Of course, it doesn’t last. There’s a falling out – why is it so inevitable that fathers and sons don’t approve of each other’s life styles? Especially back then – it seems like the generation gap was so much wider in those days. The son leaves as soon as he is able to. The daughter, too, married to a city boy, living in a Park Avenue apartment and never talking about her Podunk roots – upstate is as far as Nubia from her ritzy and semi-glamorous life. The mother doesn’t last long after the house is empty. The winters never agreed with her, and without the children to occupy her, she simply wastes away one winter. She always was a Southern belle at heart, cluck the town gossips.
The children do come back for the funeral – they aren’t so heartless as to completely abandon their kin in this time of need. They say a few words to their father, a s few as they can and still save face among their old friends and family. He loved them, certainly, but it was a kind of love that was difficult for the two of them to understand. They retreat to their significant others when their roles are played, replying that they are fine to their lover’s scripted questions.
The father remains stony-faced the entire time. He lived for her, and now that she’s left him, he stands as still as she. Condolences are heaped upon him – his wife was well-liked. He responds with as little as he can without appearing overtly rude, and more than one mourner comes away from the conversation unnerved by the depth of mad despair that shows through his eyes. Everyone agrees that he looks good in black.
He doesn’t last much longer. A week before the one-year anniversary of her death, he’s found dead in his bed, looking more at peace than he has at any time since her funeral. The autopsy finds nothing physically wrong, so the court of public opinion decides that he finally succumbed to his broken heart. The son doesn’t even come back this time; the daughter, only for exactly the amount of time it takes to bury the last piece of her past that she couldn’t simply ignore.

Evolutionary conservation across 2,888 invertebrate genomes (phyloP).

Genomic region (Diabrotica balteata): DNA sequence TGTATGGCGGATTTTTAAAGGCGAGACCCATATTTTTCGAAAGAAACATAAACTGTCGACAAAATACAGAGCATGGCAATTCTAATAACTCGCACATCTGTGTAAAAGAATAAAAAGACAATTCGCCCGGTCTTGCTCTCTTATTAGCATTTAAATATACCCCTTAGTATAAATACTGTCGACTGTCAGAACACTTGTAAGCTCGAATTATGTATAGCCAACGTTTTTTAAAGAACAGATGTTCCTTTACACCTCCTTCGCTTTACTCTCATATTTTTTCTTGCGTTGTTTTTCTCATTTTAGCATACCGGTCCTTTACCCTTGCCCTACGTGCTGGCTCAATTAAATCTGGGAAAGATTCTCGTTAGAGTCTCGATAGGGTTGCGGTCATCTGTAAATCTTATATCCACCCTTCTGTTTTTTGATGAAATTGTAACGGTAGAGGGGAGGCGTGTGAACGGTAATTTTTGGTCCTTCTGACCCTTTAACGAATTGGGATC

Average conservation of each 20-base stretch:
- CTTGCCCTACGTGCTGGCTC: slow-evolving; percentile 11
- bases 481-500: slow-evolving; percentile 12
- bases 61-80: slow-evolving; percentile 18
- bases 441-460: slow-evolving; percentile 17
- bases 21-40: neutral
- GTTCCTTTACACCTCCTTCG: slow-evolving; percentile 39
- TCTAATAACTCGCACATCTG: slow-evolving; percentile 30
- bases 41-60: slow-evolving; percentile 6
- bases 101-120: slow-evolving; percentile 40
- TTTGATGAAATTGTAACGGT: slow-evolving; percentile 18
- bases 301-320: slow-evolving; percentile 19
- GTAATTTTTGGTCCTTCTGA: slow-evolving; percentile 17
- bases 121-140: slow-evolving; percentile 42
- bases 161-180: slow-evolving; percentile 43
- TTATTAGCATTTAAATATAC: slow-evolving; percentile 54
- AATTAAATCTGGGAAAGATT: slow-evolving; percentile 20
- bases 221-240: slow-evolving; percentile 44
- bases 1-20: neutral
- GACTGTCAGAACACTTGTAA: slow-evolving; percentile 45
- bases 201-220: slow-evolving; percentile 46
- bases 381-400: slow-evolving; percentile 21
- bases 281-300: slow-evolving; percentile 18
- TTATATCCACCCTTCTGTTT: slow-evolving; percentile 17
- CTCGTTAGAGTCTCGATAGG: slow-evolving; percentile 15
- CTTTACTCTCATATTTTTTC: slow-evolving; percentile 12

But back among the walls of the house, back in the present, things aren’t as dead as they first appeared. A few stray tools, drills and hammers, uncovered by the sheets of age that lay on every other surface in the room, await hands to lift them again. Not an offshoot from that first family tree, certainly – not as I imagined it. A new family, a new tree growing from the fallen log of the first one. A young pair of newly-weds, looking to get out of the city. He makes weekend trips with his brother and a friend from work to drink, play cards, and fix up the place; she’s been picking out paint samples and brainstorming baby names with her sister-in-law. They’re both terribly excited about the place.
I’m brought back to myself by the sound of crunching tires in the driveway. I give the place one last look-around. It’s not traditionally haunted, no; no wailing or clanking chains, no transparent specters. But a sadness so thick, it’s papable, covered with a thin veneer of hope. This house has history – and what are ghosts, really, but history so papable you can sense it still?
I shiver once and exit out the doorway. I hadn’t taken a single step into the room.
Now I can drive. I still see the place sometimes; a fresh coat of paint, cars in the driveway, some of the trees cut down to make a yard. There’s a fence up, classic white picket. I keep looking for children’s toys to cutter the yard. The gutter looks like it’s been retired and replaced, the old workhorse.
I wonder if the new father thinks of how it once looked. I wonder if he can feel the ghosts.